Rep. Nicole Malliotakis: Cuomo's indoor dining restrictions are 'discriminating against New York City'

Cuomo is ‘discriminating against New York City’ with indoor dining restrictions: Rep. Malliotakis

Rep. Nicole Malliotakis, R-N.Y., argues Gov. Cuomo’s stricter restrictions on indoor dining in New York City are unfair to area businesses.

Congresswoman Nicole Malliotakis believes New York Gov. Andrew Cuomo is “discriminating against New York City” by imposing stricter restrictions on indoor dining in the city than on other parts of the state.

“The real issue here is that he’s treating different regions in the state differently,” Malliotakis, R-N.Y., said Saturday on “Fox & Friends Weekend” of the state’s governor”He’s discriminating against New York City.”

“If you go to Long Island, you know, they have 50% capacity. If you go to other parts of the state, they’re operating at 50% capacity. Yet here in New York, he shut down the entire industry, for now it’s going to be two months and then he wants to reopen at 25%.”

CUOMO: NYC INDOOR DINING TO RESUME AT 25% CAPACITY ON VALENTINE’S DAY

The governor announced Friday that indoor dining in New York City, which was suspended on Dec. 14, could resume at 25% capacity if the state’s COVID-19 infection rate stays on its current trajectory.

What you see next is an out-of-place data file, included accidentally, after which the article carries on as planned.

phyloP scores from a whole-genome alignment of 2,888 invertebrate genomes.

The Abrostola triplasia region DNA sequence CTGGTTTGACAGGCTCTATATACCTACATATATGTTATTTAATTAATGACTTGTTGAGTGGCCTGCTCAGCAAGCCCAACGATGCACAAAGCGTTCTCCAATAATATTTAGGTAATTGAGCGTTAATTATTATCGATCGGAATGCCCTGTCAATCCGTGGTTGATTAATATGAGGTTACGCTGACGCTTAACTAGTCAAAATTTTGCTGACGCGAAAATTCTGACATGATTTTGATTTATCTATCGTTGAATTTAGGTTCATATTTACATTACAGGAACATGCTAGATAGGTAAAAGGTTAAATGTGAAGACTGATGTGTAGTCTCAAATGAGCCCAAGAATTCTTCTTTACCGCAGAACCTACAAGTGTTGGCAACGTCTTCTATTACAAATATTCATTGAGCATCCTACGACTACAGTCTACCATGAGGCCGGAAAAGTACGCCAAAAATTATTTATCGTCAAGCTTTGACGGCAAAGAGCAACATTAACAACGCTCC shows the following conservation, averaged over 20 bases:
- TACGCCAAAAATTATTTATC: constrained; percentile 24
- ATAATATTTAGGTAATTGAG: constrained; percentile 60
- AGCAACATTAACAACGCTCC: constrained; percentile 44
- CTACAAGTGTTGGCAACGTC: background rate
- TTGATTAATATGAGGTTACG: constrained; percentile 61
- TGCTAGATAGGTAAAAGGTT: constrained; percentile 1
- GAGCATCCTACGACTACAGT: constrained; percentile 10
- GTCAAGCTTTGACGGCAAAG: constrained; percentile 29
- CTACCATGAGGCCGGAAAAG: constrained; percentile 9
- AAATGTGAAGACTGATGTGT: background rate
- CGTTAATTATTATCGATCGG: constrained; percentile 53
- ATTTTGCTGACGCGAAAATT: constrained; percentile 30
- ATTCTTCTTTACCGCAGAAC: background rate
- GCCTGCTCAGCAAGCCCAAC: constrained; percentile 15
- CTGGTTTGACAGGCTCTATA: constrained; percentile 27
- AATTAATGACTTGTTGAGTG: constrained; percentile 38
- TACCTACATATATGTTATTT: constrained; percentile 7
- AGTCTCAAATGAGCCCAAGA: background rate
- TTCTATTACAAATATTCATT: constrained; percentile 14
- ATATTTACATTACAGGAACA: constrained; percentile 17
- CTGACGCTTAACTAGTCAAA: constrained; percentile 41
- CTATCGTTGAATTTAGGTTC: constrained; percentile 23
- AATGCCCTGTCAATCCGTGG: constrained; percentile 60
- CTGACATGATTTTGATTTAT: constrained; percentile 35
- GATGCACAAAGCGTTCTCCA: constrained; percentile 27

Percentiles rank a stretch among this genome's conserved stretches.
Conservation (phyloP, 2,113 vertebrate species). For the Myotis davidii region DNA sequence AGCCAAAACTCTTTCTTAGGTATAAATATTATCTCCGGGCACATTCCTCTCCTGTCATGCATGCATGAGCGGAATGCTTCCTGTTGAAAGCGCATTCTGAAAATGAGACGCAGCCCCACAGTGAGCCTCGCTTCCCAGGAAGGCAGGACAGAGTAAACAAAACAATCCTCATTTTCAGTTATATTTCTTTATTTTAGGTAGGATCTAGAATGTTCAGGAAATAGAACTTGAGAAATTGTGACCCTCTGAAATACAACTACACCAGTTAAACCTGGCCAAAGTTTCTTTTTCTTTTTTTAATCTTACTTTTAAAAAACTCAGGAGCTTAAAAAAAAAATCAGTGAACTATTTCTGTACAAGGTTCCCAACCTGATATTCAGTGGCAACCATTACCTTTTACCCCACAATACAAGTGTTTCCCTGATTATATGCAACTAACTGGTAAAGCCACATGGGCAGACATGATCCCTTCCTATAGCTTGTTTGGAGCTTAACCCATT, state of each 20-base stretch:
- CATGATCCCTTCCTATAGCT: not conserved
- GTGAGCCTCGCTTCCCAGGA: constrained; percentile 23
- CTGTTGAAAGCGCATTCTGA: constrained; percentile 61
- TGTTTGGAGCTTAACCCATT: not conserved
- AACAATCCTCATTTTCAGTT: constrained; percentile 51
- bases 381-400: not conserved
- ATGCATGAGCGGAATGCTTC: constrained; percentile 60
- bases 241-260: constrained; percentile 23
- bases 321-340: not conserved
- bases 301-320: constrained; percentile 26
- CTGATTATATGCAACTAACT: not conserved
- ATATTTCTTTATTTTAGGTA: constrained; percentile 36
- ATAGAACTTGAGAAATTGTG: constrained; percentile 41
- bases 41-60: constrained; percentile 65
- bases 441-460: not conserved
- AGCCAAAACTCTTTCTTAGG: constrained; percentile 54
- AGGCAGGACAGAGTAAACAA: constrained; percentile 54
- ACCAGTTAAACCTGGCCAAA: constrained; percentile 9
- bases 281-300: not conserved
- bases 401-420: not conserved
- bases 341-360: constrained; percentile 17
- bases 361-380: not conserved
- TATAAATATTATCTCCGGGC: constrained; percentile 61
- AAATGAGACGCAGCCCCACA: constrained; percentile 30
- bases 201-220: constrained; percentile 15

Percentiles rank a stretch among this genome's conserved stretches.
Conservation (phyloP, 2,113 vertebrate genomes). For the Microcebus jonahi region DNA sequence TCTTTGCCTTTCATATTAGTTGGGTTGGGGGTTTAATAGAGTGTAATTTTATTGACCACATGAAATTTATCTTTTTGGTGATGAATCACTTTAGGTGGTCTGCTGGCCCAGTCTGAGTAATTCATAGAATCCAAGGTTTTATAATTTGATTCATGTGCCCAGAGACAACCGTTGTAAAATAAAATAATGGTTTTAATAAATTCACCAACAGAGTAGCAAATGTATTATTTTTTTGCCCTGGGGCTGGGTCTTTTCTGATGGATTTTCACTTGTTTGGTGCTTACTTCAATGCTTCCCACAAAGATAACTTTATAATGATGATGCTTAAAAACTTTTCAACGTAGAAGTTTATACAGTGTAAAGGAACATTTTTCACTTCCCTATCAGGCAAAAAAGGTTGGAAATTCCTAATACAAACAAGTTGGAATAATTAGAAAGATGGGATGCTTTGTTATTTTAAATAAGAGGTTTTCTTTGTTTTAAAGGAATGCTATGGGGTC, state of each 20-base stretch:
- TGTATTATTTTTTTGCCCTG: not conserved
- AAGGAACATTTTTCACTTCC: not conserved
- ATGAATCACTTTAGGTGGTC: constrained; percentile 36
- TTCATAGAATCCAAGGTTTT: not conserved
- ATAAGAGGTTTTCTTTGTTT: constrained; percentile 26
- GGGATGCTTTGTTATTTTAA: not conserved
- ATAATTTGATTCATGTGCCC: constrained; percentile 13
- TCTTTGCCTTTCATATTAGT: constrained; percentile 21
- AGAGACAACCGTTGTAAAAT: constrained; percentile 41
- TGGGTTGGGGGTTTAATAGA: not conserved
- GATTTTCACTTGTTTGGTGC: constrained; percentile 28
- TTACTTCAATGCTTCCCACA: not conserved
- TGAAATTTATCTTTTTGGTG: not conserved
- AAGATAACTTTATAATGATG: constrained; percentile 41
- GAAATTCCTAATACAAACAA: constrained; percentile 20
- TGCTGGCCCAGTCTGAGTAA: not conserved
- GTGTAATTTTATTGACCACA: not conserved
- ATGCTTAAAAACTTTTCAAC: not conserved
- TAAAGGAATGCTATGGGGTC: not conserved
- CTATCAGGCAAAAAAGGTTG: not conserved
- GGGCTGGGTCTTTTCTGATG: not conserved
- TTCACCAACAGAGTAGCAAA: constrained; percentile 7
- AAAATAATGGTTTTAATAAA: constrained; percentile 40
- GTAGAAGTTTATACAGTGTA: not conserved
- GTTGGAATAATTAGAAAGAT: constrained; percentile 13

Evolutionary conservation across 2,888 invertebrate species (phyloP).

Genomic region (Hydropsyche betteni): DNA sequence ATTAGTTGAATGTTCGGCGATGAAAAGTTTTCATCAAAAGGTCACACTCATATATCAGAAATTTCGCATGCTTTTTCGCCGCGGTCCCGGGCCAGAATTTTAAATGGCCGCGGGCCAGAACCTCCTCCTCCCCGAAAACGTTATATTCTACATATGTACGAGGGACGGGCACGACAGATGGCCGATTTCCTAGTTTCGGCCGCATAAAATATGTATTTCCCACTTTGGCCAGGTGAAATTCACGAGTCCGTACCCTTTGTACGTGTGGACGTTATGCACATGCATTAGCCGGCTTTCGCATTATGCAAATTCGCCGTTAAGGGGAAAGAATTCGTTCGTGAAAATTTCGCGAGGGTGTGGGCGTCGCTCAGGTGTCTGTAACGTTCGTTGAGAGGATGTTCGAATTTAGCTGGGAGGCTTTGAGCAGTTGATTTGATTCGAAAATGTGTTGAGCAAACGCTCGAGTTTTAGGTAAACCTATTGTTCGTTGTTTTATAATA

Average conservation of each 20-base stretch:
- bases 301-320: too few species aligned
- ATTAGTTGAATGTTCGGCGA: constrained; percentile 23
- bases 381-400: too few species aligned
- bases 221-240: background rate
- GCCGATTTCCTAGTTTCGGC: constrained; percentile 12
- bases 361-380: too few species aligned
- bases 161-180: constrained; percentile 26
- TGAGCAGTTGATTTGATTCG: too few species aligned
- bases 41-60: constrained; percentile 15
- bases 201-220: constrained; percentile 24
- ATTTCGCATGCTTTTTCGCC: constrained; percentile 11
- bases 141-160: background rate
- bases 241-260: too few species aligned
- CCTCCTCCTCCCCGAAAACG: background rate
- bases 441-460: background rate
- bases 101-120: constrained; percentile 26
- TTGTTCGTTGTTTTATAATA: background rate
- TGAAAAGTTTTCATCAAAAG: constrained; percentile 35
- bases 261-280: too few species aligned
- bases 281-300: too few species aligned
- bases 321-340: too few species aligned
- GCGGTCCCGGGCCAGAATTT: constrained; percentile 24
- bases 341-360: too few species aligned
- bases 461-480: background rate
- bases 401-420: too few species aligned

“The restaurant industry is the lifeblood of New York City and the economic hardship they have endured at the hands of COVID is nothing short of tragic,” Cuomo said during a news conference.

Malliotakis represents the state’s 11th Congressional District, which includes Staten Island and South Brooklyn. The first-term congresswoman told “Fox & Friends Weekend” she believes the governor’s restrictions will only drive cases higher in her district.

“What he’s essentially doing is encouraging people to gather in their homes, where we know the spread is occurring, where there isn’t safety or sanitary protocols, there’s no social distancing or mask requirements, and the spread will continue there,” Malliotakis said. “And I think that’s very unfortunate, both for health and for our economy.”

Malliotakis also questioned why the governor has decided to wait until Feb. 14 before allowing restaurants to reopen. “The fact that he’s making these restaurants wait another two weeks just to get to that 25%, it is brutal,” she said.

Cuomo said at Friday’s briefing that the two-week advanced notice “gives restaurants ample notice to begin preparing for a reopening.”

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